Develop Our Village Economy (DOVE)
I went with a team to visit Tong Neak, my home village in Prey Veng last year. I usually suggest we take a short-cut: a bumpy road that is now much improved. We crossed the longest bridge in Cambodia, the 2.2 km Tsubasa on the Mekong River funded by the Japanese government. No need to take the ferry as in the past!
“Where is my bumpy road?” Ray Durr asked. We all laughed. Cambodia has two problems: there are not enough good roads and now, with some good roads, we face another problem – road accidents.
Nineteen students are in Onyx Phnom Penh program this year, including Ms. Chhun Thida. 24-year-old Thida is a dorm leader and an English teacher with a Cambodian Christian organization that empowers garment workers. One Saturday in May, students were heading home after Onyx class. On Street 271 near the Phnom Penh Sports Club, there was a crowd of people stopped on the street.
Mr. Ren Trea, 25 years old and another Onyx student, spotted a scooter lying in the middle of the street. “What happened?” he asked the bystanders. They replied, “There was an accident. The owner of the scooter is in severe condition and she was taken to a hospital already.” It looked similar to Thida’s scooter he thought, so he called her, but no one answered. He kept calling, and at last, it was answered. It was her sister, who said, “My sister forgot her phone at home.” He told her, “I saw an accident and the scooter looks like Thida’s scooter.”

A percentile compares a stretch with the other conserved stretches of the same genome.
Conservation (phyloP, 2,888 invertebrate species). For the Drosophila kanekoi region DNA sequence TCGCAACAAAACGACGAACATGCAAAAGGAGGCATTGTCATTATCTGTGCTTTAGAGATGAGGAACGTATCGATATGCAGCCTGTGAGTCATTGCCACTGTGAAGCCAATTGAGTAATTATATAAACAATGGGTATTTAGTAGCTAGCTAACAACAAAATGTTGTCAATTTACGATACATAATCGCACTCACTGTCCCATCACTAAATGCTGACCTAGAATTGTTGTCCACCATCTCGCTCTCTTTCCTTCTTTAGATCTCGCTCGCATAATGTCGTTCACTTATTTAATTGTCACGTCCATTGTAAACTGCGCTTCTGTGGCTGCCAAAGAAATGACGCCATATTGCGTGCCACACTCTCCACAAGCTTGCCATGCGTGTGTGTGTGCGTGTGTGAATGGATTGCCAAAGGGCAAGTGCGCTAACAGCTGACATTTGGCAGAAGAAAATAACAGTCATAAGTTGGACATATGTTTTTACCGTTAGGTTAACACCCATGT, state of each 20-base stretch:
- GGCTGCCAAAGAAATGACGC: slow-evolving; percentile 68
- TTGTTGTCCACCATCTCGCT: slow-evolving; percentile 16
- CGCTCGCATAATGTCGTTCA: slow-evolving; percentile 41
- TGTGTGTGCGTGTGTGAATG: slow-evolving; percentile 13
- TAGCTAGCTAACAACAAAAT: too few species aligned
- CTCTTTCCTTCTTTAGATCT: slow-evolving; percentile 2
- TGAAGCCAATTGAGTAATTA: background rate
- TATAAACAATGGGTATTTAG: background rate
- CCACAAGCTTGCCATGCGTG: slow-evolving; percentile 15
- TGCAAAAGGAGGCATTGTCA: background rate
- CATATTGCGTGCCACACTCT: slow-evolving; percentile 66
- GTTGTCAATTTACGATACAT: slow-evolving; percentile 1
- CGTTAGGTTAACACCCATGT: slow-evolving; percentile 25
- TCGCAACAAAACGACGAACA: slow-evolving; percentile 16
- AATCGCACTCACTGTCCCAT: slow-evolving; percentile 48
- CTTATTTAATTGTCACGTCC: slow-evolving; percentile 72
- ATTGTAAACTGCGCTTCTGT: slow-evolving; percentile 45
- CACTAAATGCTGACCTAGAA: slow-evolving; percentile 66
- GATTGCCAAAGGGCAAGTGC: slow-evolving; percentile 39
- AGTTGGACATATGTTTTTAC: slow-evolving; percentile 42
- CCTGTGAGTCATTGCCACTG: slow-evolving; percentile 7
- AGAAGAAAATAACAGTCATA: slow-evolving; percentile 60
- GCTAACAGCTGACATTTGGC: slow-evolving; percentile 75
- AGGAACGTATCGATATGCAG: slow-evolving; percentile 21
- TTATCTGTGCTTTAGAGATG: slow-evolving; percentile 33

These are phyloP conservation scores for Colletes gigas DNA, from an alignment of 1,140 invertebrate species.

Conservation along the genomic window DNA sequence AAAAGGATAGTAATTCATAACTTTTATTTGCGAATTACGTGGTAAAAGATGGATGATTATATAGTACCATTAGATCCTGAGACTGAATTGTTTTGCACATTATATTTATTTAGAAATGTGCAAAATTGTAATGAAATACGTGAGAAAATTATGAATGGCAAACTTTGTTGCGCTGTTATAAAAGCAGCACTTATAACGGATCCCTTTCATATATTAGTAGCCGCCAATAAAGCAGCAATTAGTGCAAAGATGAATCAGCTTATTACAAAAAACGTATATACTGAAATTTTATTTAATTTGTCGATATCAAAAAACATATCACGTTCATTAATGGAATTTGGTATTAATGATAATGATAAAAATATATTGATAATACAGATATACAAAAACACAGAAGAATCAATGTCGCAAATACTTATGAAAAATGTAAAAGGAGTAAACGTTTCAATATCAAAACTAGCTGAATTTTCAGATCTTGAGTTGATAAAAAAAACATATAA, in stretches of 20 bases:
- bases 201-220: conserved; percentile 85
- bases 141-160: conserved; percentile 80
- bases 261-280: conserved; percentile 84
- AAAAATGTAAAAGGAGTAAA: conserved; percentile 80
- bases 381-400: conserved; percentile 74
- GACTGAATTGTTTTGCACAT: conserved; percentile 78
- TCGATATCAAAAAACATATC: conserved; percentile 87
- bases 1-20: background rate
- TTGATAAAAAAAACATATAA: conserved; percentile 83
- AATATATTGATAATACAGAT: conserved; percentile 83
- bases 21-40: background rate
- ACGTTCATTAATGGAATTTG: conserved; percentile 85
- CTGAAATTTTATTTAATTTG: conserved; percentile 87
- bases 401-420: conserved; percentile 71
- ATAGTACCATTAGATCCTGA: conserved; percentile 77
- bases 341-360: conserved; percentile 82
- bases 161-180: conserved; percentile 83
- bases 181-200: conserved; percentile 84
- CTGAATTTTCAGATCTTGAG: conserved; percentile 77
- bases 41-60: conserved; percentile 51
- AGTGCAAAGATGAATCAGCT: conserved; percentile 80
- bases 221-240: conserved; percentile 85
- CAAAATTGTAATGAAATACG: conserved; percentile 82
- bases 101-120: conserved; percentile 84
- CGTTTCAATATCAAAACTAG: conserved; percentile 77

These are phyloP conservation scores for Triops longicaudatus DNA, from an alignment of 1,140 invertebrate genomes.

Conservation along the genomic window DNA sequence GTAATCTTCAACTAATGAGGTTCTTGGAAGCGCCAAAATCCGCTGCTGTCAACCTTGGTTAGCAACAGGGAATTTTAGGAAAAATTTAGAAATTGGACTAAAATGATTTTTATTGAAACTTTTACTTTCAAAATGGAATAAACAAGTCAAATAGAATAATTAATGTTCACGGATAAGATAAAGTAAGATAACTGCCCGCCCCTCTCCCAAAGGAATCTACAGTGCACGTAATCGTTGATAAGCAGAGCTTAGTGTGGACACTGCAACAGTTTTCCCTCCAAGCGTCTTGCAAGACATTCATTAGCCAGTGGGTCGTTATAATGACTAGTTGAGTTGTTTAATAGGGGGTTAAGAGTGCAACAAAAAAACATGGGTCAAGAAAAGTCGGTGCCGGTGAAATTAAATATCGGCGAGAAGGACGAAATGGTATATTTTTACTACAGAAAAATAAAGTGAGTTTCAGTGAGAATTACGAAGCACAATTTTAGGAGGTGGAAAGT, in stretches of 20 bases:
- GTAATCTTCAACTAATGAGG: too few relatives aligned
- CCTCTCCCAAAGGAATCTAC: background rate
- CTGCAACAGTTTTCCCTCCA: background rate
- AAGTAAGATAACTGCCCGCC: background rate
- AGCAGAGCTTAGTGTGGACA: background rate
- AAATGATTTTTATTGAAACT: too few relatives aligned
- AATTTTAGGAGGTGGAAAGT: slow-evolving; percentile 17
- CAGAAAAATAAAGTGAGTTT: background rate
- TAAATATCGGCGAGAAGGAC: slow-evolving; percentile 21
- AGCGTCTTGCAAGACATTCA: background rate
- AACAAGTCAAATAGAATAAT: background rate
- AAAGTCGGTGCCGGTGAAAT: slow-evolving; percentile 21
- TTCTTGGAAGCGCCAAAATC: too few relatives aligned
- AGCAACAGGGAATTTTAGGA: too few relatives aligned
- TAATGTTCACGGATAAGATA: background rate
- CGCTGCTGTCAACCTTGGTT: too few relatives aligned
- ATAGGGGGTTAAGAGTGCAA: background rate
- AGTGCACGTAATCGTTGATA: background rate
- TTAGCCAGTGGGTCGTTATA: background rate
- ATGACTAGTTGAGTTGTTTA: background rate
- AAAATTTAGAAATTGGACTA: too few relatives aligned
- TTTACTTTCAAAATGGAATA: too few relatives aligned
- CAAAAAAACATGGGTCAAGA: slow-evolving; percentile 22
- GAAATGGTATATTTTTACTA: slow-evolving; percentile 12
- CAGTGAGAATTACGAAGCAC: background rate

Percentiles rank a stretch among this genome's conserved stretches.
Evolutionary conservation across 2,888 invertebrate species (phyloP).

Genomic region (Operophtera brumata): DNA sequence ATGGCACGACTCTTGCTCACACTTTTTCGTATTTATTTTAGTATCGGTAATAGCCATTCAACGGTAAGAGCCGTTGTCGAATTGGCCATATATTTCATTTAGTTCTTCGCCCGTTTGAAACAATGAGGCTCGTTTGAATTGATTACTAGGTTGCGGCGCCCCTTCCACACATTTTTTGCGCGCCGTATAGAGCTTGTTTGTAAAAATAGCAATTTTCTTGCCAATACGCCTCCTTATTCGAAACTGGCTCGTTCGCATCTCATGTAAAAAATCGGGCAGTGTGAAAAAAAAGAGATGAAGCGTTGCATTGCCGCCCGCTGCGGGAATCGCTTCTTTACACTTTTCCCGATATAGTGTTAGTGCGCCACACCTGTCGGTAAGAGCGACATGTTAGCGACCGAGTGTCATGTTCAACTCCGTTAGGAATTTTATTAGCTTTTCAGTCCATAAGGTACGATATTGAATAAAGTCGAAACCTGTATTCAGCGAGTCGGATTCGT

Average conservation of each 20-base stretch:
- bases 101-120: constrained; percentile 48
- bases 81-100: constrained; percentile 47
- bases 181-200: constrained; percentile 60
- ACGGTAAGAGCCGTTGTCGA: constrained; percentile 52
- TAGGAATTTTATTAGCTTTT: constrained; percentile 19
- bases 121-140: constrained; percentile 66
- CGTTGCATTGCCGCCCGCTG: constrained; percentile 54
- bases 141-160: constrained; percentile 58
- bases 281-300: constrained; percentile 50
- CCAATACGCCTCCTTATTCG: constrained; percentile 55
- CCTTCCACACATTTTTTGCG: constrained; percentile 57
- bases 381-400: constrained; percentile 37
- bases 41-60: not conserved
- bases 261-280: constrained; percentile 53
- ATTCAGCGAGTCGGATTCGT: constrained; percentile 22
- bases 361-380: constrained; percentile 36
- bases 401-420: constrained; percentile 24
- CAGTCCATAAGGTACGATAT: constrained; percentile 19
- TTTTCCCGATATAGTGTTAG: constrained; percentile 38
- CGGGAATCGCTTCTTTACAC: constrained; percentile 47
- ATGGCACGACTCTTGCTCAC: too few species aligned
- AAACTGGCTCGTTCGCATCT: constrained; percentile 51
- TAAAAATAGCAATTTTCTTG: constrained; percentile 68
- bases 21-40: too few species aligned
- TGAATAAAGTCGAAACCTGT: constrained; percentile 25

If Thida had not forgotten her phone at home that day, there would have been no answer. She was unconscious after the accident. Her family confirmed the scooter was hers. Then they checked into the nearby hospital and found her there. The hospital hadn’t started treating her yet because there was no one to authorize treatment. If Thida hadn’t been wearing a helmet, she could have died.
In Ephesians 6:16–17: “In all circumstances take up the shield of faith, with which you can extinguish all the flaming darts of the evil one; and take the helmet of salvation, and the sword of the Spirit, which is the word of God.”
In Thida’s case, the helmet saved her life. If Trea hadn’t seen the scooter and Thida hadn’t left her phone at home, nobody would have known where she was.
Ruth, the Moabite, came to glean in Boaz’s field. Ruth was a newcomer to the land and did not know which field to glean and God brought her to Boaz. God takes care of us: every breath and step we take, he is there with us.
Praise God that Thida rejoined the Onyx class in mid-June after being unconscious for 3 days and spending 3 weeks in the hospital.